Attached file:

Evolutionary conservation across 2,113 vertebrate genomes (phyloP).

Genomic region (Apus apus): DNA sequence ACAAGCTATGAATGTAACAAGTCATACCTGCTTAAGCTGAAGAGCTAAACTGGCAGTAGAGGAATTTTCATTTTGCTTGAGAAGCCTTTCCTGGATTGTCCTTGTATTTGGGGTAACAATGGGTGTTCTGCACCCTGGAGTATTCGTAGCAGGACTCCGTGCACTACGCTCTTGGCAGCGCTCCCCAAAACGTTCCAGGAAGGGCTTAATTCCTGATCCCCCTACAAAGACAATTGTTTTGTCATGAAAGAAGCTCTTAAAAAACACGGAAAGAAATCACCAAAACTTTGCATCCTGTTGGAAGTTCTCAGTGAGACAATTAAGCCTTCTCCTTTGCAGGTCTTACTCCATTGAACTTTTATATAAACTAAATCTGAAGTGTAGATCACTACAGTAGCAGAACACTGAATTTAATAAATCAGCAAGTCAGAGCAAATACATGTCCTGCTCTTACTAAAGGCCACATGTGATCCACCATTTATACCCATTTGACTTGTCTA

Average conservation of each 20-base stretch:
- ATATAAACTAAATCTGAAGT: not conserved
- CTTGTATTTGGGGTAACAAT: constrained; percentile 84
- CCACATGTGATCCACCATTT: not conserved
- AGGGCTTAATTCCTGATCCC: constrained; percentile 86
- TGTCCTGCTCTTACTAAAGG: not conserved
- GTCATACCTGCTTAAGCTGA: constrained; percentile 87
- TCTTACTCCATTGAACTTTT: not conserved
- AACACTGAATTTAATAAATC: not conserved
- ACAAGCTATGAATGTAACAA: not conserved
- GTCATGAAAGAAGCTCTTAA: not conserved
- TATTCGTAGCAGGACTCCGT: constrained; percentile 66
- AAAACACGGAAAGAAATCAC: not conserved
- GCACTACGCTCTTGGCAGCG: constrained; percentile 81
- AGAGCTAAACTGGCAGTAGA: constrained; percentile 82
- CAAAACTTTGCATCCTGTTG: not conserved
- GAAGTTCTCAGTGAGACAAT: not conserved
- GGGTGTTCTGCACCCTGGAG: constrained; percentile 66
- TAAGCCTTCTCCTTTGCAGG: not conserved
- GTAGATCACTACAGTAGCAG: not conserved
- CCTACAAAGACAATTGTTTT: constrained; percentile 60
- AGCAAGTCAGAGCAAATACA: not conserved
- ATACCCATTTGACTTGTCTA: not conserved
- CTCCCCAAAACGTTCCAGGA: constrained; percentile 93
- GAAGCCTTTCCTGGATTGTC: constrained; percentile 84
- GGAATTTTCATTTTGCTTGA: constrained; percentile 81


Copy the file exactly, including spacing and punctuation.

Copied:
Evolutionary conservation across 2,113 vertebrate genomes (phyloP).

Genomic region (Apus apus): DNA sequence ACAAGCTATGAATGTAACAAGTCATACCTGCTTAAGCTGAAGAGCTAAACTGGCAGTAGAGGAATTTTCATTTTGCTTGAGAAGCCTTTCCTGGATTGTCCTTGTATTTGGGGTAACAATGGGTGTTCTGCACCCTGGAGTATTCGTAGCAGGACTCCGTGCACTACGCTCTTGGCAGCGCTCCCCAAAACGTTCCAGGAAGGGCTTAATTCCTGATCCCCCTACAAAGACAATTGTTTTGTCATGAAAGAAGCTCTTAAAAAACACGGAAAGAAATCACCAAAACTTTGCATCCTGTTGGAAGTTCTCAGTGAGACAATTAAGCCTTCTCCTTTGCAGGTCTTACTCCATTGAACTTTTATATAAACTAAATCTGAAGTGTAGATCACTACAGTAGCAGAACACTGAATTTAATAAATCAGCAAGTCAGAGCAAATACATGTCCTGCTCTTACTAAAGGCCACATGTGATCCACCATTTATACCCATTTGACTTGTCTA

Average conservation of each 20-base stretch:
- ATATAAACTAAATCTGAAGT: not conserved
- CTTGTATTTGGGGTAACAAT: constrained; percentile 84
- CCACATGTGATCCACCATTT: not conserved
- AGGGCTTAATTCCTGATCCC: constrained; percentile 86
- TGTCCTGCTCTTACTAAAGG: not conserved
- GTCATACCTGCTTAAGCTGA: constrained; percentile 87
- TCTTACTCCATTGAACTTTT: not conserved
- AACACTGAATTTAATAAATC: not conserved
- ACAAGCTATGAATGTAACAA: not conserved
- GTCATGAAAGAAGCTCTTAA: not conserved
- TATTCGTAGCAGGACTCCGT: constrained; percentile 66
- AAAACACGGAAAGAAATCAC: not conserved
- GCACTACGCTCTTGGCAGCG: constrained; percentile 81
- AGAGCTAAACTGGCAGTAGA: constrained; percentile 82
- CAAAACTTTGCATCCTGTTG: not conserved
- GAAGTTCTCAGTGAGACAAT: not conserved
- GGGTGTTCTGCACCCTGGAG: constrained; percentile 66
- TAAGCCTTCTCCTTTGCAGG: not conserved
- GTAGATCACTACAGTAGCAG: not conserved
- CCTACAAAGACAATTGTTTT: constrained; percentile 60
- AGCAAGTCAGAGCAAATACA: not conserved
- ATACCCATTTGACTTGTCTA: not conserved
- CTCCCCAAAACGTTCCAGGA: constrained; percentile 93
- GAAGCCTTTCCTGGATTGTC: constrained; percentile 84
- GGAATTTTCATTTTGCTTGA: constrained; percentile 81